Playing whack-a-mole with copyright poachers
A new study confirming the widespread unauthorized use of newspaper stories on the web ironically demonstrates the futility of efforts to deter copyright poaching at this very, very, very late date.
In a breathless report issued yesterday, the content cops at Attributor, which runs a service scouring the web for copyright poachers, shocked no one when it said more than 75,000 web publishers in the last 30 days used newspaper stories without permission.
Attributor said no less than 112,000 “near-exact copies” of newspaper articles were spotted on sites where they shouldn’t have been, unleashing the usual tut-tutting from industry officials about the need for “new models for content monetization.”
The despair among publishers over lost subscription and advertising revenues is valid, as we say here in California. But publishers have only themselves to blame. They, and they alone, long since forfeited the opportunity to take affirmative action to prevent the uncompensated propagation of their content on the Internet.
The problem for newspapers now is that it’s too late to put the toothpaste back in the tube, as they used to say in the Nixon White House. Because resistance to the widespread dissemination of newspaper content on the web would be fruitless, publishers either can learn to live in the real world or spend substantial sums they can’t afford to flail against a phenomenon they haven’t a prayer of stopping.
Notwithstanding the above logic, it’s looking increasingly like some publishers will opt for the costly and inherently unproductive whack-a-mole game of trying to neutralize copyright poachers by forcing banner-ad networks like Google, Yahoo, Microsoft and others to cut off service to any offending sites.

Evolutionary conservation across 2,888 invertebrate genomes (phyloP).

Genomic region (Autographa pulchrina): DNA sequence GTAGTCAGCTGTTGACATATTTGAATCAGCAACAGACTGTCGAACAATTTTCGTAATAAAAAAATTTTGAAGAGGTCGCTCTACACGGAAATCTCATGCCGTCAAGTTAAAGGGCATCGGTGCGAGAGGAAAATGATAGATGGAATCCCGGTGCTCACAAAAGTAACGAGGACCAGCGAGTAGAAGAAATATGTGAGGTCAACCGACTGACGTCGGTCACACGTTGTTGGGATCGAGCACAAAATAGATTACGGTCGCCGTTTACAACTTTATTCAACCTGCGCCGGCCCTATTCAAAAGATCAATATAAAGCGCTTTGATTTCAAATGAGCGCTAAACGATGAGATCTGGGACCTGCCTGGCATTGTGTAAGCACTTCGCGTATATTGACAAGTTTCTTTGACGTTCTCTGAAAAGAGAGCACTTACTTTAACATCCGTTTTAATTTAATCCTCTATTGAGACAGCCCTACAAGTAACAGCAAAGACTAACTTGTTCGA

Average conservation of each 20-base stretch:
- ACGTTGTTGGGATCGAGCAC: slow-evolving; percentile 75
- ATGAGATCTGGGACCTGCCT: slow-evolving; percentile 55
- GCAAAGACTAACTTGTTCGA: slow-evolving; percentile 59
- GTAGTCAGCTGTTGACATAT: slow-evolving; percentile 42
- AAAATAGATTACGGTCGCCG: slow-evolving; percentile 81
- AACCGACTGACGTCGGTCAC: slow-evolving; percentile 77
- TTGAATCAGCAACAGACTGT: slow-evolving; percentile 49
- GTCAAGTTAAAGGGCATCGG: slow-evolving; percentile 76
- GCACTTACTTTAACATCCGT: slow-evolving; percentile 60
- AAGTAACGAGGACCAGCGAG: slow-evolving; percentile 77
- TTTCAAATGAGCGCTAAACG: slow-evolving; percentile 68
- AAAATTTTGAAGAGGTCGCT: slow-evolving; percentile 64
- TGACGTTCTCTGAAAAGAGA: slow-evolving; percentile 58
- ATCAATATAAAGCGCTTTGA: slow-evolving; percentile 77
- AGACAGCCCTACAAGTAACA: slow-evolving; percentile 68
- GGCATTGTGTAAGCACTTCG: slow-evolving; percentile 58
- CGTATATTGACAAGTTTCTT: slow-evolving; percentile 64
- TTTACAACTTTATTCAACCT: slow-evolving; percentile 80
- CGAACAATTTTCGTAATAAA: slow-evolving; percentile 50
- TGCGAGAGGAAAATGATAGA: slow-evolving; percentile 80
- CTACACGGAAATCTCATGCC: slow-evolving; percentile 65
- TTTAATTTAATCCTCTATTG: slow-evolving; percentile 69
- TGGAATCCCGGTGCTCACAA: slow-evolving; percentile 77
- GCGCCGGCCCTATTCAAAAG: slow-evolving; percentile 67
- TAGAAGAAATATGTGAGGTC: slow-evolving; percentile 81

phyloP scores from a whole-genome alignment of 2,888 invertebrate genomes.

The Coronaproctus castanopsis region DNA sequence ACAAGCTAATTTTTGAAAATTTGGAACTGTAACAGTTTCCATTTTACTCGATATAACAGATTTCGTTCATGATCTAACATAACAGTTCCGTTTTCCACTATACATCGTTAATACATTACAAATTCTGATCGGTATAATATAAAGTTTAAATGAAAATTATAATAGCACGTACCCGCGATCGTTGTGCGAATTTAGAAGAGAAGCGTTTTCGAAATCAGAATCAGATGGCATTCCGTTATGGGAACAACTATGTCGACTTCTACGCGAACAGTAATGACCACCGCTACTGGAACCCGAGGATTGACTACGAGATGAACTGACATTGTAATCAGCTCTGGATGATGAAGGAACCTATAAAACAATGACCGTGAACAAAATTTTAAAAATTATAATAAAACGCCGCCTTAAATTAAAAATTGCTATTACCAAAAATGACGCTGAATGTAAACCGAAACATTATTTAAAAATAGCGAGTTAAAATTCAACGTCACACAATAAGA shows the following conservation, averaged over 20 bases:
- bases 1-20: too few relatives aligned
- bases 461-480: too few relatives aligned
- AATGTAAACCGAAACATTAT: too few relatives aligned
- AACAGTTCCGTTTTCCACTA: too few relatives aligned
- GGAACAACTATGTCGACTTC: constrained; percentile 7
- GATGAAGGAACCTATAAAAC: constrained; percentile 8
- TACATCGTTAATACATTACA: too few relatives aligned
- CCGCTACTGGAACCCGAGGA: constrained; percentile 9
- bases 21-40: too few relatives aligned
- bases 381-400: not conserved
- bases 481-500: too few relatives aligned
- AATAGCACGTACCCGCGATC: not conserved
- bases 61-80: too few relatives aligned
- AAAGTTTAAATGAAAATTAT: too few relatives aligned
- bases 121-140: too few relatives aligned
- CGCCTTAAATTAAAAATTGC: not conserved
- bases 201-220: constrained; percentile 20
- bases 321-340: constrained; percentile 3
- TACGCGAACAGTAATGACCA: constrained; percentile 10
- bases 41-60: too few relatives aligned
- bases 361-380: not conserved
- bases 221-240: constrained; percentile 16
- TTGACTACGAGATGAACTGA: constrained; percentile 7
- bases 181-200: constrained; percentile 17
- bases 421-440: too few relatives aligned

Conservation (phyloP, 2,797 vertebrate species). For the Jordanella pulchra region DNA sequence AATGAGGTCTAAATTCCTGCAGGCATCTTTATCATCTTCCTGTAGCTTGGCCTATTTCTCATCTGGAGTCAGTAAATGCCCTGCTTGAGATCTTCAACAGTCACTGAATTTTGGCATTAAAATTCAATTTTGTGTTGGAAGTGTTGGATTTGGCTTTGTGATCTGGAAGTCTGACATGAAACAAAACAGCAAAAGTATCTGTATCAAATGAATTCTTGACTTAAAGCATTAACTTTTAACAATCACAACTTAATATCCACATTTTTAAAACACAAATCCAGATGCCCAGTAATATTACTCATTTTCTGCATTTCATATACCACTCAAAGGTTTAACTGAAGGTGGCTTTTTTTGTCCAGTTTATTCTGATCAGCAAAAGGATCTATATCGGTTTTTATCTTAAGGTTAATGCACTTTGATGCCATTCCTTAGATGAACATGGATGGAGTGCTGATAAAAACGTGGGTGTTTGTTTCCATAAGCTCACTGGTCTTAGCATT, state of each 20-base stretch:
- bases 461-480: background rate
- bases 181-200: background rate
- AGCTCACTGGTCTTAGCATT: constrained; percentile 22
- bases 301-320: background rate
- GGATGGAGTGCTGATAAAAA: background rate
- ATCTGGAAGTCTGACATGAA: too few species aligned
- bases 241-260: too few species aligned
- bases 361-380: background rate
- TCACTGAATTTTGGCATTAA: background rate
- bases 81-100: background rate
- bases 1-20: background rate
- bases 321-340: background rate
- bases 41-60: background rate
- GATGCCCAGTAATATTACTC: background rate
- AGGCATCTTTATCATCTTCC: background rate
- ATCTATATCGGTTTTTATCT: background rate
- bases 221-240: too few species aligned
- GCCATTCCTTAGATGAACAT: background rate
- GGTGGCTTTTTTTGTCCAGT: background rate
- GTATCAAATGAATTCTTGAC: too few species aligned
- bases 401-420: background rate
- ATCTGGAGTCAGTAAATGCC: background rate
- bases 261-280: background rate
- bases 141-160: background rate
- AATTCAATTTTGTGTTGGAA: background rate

The never-ending battle against countless ever-changing and constantly emerging copyright poachers almost certainly will prove to be as costly as it is ineffective, as I’ll discuss in a moment. But first, a bit of background:
The problem of unfettered and uncontrollable copyright abuse results directly from the short-sighted and penny-pinching decision most publishers made more than a decade ago to put their content on the Internet without charge and without taking advantage of any of the rights-management technologies that would have limited access to their articles to only authorized users.
The valuable content that differentiated newspapers from almost all other competitors was shoveled thoughtlessly onto the web because publishers never suspected readers or advertisers would accept the Internet as a serious source for news.
They were making so much money on the print newspaper business (until a few years ago) that they saw no reason to develop specialized content and services for the Internet. So “repurposed” content from the morning paper, which already was bought and paid for, was good enough for the web.
The consequence of this thinking is that newspapers ceded the development of this profoundly disruptive new medium to other people, many of whom now are feasting on the free content provided by the press.
There are so many alternative sources of news and information today that newspapers can’t possibly shut them off. Further, an entire generation under the age of 30 has been conditioned to believe that news and information – as well as music, video and all manner of other intellectual property – are supposed to be free.
Thus, we have moved, as Doc Searls brilliantly observed at the recent Harvard roundtable on saving journalism, from an age of information scarcity into an era of information abundance.
Publishers who thrived in scarcity think they somehow can recapture that era by trying to impose an artificial level of scarcity on their content by limiting who sees it and how it is used.
But it’s too late for that. The web is too big, too open, too unwieldy and too unruly.
If newspapers can’t come up with a more constructive way forward, they won’t just spend themselves silly. They also won’t succeed.